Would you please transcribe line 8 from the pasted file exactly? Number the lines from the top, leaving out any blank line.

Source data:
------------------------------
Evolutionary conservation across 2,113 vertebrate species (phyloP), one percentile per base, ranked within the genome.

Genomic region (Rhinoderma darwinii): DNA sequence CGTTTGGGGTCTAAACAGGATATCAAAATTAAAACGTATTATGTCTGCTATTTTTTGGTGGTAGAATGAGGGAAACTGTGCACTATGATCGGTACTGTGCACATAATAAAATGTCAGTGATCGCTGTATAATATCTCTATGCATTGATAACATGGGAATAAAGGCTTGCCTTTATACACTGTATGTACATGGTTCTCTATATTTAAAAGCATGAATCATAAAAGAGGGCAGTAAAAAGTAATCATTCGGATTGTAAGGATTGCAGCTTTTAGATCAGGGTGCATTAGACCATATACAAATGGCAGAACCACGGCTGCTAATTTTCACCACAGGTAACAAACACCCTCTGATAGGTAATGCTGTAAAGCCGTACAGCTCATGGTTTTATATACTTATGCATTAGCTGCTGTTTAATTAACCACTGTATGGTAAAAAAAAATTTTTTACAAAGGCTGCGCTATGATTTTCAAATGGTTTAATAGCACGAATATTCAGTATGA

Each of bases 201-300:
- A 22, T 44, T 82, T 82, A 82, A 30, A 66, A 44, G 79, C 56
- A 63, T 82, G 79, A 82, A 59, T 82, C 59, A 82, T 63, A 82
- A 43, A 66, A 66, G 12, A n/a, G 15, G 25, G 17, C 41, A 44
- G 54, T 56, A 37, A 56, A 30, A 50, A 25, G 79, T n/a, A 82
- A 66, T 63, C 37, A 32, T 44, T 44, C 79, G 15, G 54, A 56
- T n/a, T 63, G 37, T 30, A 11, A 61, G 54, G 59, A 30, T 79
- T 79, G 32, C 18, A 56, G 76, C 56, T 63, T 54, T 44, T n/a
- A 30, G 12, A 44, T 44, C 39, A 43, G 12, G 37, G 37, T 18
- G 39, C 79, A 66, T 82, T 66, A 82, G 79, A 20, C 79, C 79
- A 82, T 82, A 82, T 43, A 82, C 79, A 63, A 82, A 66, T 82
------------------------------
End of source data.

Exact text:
- A 66, T 63, C 37, A 32, T 44, T 44, C 79, G 15, G 54, A 56